Around 450 species of birds have been identified in Rajasthan, which include the birds of forests, wetlands, grasslands and the desert. The Aravalli Range houses the orioles, hornbills, kingfishers, swallows, mynas, parakeets, robins, warblers, flycatchers, doves, quails, drongos, barbets, peacocks, and woodpeckers among others. Keoladeo Bird Sanctuary is India’s most important bird sanctuary and includes the wetlands of eastern Rajasthan. Migratory species like the spoonbills, herons, cormorants, storks, openbills, ibis and egrets pay a visit in the winter. Waterfowls here include common marbled, falcated and Baikal teal, pintail, gadwall, shoveler, coot, wigeon, bar-headed geese and greylag geese. The Siberian cranes are the winter guests while the sarus are the permanent inhabitants of the park. Resident species of the park are the moorhens, egrets, herons, storks and cormorants. Several types of birds of prey also find their home in the sanctuary. They include the eagles (greater spotted, steppe, imperial, Spanish Imperial, fishing), vultures (white-backed and scavenger), owls (spotted, dusky horned and mottled wood), pallid, sparrowhawk, marsh harrier, goshawk and kestrel.

Famous Bird Sanctuaries :

The Tal Chhapar Sanctuary in Churu, Sorsan near Kota, Sonkalia near Ajmer and the surroundings of the Indira Gandhi Canal abound in birds of the grasslands. They include various species of the lark – short-toed, crested, sky and crowned finch lark. Various types of quails, shrike, mynas, partridges, drongos and migratory birds like the lesser floricans (monsoon only) and houbara bustard (winter) can be spotted in the grassland area quite frequently.
Water holes in the Thar attract flocks of imperial, spotted, pintail and the Indian Sandgrouse in the early mornings. Birds of prey are pretty obvious in this desert region. The eagles (steppe and tawny), buzzards (honey and long-legged), goshawks, peregrine falcons and kestrels have stiff competition among themselves while hunting for food.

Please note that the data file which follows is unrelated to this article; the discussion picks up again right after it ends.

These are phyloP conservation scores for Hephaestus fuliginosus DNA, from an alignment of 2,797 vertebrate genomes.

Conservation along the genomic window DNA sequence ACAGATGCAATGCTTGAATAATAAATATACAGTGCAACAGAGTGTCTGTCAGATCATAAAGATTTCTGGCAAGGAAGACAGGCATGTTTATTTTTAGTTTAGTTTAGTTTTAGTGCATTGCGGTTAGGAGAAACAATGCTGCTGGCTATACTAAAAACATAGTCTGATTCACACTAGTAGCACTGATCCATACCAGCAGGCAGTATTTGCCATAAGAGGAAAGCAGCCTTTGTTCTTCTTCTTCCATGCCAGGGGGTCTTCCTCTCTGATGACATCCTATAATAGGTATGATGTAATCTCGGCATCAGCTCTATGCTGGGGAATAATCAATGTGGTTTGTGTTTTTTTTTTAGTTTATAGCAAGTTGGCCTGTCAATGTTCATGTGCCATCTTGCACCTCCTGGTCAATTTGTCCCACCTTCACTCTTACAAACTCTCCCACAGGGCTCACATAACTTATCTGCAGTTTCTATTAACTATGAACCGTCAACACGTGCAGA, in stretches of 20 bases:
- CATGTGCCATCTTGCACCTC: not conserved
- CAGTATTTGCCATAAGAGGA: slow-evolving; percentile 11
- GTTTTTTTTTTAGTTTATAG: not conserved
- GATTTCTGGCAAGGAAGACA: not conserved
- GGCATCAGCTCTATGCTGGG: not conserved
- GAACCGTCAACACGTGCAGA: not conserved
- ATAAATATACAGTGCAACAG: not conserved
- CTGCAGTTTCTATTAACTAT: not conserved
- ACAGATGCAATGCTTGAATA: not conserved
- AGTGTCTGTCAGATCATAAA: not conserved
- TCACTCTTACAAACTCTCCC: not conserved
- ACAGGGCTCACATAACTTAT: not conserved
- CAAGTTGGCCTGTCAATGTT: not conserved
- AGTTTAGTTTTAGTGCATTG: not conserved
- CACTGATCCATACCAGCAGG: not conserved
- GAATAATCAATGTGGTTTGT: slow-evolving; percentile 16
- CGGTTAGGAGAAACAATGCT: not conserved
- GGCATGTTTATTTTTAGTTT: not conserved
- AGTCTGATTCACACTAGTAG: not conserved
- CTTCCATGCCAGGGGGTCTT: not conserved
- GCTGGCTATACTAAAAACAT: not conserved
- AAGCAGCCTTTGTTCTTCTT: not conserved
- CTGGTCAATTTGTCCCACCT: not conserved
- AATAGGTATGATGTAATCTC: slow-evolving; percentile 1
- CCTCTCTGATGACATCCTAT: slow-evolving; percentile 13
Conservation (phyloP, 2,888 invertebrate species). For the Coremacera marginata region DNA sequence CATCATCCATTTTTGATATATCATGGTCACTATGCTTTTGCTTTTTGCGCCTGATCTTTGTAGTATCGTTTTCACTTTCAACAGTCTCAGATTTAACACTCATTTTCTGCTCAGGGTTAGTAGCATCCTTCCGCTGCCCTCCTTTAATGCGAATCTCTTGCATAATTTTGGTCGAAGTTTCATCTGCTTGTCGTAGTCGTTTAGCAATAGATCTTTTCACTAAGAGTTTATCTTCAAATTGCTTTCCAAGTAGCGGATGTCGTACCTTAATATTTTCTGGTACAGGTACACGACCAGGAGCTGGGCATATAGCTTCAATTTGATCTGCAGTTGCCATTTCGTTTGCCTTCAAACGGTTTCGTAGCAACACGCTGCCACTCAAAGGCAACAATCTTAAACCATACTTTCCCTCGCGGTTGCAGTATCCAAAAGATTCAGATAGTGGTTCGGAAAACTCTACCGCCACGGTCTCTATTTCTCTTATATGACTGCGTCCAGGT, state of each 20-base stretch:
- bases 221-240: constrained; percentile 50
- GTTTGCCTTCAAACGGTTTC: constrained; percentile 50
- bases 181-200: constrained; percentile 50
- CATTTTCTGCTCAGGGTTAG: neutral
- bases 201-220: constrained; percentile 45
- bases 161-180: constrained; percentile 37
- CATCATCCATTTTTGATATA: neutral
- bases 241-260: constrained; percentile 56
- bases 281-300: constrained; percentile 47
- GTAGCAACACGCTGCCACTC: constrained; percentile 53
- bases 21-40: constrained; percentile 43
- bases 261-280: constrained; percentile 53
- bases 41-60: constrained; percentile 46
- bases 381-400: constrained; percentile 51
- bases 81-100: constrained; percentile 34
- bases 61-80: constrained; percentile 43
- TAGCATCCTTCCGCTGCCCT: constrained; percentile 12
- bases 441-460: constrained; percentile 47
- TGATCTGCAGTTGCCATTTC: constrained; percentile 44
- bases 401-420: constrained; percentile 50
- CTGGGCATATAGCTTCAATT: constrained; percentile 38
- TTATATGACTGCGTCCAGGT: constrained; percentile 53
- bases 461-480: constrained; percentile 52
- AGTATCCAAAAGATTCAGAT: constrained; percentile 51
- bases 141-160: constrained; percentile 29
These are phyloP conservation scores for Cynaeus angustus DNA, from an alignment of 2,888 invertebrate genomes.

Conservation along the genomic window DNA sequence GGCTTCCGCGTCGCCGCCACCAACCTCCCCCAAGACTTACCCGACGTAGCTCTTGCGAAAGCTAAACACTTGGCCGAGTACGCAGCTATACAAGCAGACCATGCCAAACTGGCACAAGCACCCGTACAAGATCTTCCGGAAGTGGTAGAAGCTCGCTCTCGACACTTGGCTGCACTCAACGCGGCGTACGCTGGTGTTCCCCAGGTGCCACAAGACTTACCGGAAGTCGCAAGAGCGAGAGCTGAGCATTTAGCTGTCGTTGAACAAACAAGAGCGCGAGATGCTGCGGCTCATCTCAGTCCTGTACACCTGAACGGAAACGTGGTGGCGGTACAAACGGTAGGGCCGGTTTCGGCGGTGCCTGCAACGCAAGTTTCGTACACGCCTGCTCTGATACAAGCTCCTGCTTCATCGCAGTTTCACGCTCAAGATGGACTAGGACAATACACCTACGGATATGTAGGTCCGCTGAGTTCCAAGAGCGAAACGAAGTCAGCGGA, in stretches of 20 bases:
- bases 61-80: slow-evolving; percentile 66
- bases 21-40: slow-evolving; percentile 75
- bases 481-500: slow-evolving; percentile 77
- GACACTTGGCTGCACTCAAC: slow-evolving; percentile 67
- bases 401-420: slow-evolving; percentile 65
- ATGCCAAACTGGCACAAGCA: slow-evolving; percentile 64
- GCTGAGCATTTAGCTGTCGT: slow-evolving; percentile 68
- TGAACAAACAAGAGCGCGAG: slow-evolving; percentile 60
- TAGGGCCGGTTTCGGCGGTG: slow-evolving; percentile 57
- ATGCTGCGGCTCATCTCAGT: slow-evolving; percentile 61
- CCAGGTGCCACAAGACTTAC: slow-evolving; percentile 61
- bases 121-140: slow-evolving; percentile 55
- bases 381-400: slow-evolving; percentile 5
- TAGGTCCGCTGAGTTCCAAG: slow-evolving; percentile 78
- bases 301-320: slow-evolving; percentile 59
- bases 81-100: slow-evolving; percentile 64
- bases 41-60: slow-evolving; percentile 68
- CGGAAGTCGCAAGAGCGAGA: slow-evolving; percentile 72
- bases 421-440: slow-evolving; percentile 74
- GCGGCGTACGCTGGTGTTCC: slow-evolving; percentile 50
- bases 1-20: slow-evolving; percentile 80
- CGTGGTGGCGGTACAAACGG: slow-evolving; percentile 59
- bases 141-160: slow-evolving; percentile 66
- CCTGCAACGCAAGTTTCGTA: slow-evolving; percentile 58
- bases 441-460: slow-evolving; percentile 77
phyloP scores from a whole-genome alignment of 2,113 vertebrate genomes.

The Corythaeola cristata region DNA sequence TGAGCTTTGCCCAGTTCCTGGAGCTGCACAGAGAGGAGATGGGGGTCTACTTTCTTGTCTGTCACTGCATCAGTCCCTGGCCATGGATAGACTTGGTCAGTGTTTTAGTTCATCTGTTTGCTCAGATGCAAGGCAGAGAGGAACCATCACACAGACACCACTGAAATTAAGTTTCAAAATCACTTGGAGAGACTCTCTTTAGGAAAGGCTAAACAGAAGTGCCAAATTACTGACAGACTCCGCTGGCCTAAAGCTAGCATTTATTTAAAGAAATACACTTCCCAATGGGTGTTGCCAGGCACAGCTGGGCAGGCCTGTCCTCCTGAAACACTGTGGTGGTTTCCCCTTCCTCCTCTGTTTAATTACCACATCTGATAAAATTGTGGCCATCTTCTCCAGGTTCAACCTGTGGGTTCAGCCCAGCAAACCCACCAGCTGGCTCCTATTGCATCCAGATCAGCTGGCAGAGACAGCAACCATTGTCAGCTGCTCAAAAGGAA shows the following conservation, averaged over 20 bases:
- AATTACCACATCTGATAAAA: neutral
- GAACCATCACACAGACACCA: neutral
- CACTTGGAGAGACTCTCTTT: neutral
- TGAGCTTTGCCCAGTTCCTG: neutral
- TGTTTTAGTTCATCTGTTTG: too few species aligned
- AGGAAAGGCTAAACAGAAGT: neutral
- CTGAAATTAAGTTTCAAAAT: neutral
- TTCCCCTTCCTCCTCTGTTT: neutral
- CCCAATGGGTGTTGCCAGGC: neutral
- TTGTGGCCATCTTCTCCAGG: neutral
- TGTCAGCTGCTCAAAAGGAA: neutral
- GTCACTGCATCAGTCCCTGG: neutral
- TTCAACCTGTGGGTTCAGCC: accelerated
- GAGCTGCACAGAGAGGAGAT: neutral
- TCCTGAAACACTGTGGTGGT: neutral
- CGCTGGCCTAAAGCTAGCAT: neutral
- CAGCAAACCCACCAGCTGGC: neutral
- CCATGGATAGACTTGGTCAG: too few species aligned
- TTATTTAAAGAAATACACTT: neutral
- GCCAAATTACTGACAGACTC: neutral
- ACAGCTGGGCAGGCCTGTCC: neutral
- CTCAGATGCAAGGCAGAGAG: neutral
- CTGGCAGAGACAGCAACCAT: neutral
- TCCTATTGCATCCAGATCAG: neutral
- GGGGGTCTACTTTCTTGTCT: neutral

The Game of Shikar :

The word shikar, which is more of a royal hobby, stirs up images of a band of macho, rifle bearing Rajputs in hot pursuit of an elusive deer, boar or tiger. A retinue of attendants with dogs straining at the leash followed them while an advance party of drumbeaters led the way to flush out the prey from its den. The tiger was the greatest trophy a hunter could take home and which is why many of Rajasthan’s best miniatures depict tiger hunts.
The princes and chieftains of Rajasthan hunted with fanatic glee and this, not conservation, compelled them to maintain vast wildlife preserves. The sanctuaries of Rajasthan were born from these. Hunting was considered an important portion of a Rajput prince’s upbringing till the first half of the century. They were encouraged to excel in this game of shooting and children as young as 10 years old would participate in this pastime.

¤ Damage Done To The Most Sanctuaries During British Rule

But it was during the British period when the real damage was done. Here’s an evocative paragraph from James Tod’s Annals and Antiquities of Rajasthan: "With the sovereign and his sons all the chiefs sally forth, each on his best steed, and all animated by the desire to surpass each other in acts of prowess and dexterity. It is very rare that in some pass or recess of the valley the hog is not found; the spot is then surrounded by the hunters, whose vociferations soon start a drove of hogs. Then each cavalier impels his steed, and with lance or sword, regardless of rock, ravine, or tree, presses on the bristly foe. The ground soon reeks with gore, in which not infrequently is mixed that of horse or rider." Elaborate hunting expeditions were organised mainly for the big cats, but almost anything that came into their path was aimed at, be it a wild boar or a spotted deer, but the biggest looser was the tiger.

¤ Massive Hunting of The Most Endangered Species--The Tigers

Over the last few centuries, killing a tiger has been a symbol of manhood for some of those who rule India, and countless important people have roamed the forests trying to prove themselves. Tiger experts Valmik Thapar believes that as many as 20,000 tigers were shot in India between 1860 and 1960.

¤ Postscript

Today hunting is illegal in India, but due to its association with royalty, shikar has come to be considered a worthy pursuit and in spite of the many efforts by the government it continues. As recently as the autumn of 1998, an Indian actor, Salman Khan who featured in People magazine as one of the world’s 50 best-looking men, was accused of hunting chinkaras (Indian Gazelle) in Jodhpur. The case has been taken up enthusiastically in the courts by conservationist and the Bishnois for whom the chinkara is sacred. So far there have been no convictions.

¤ Unique links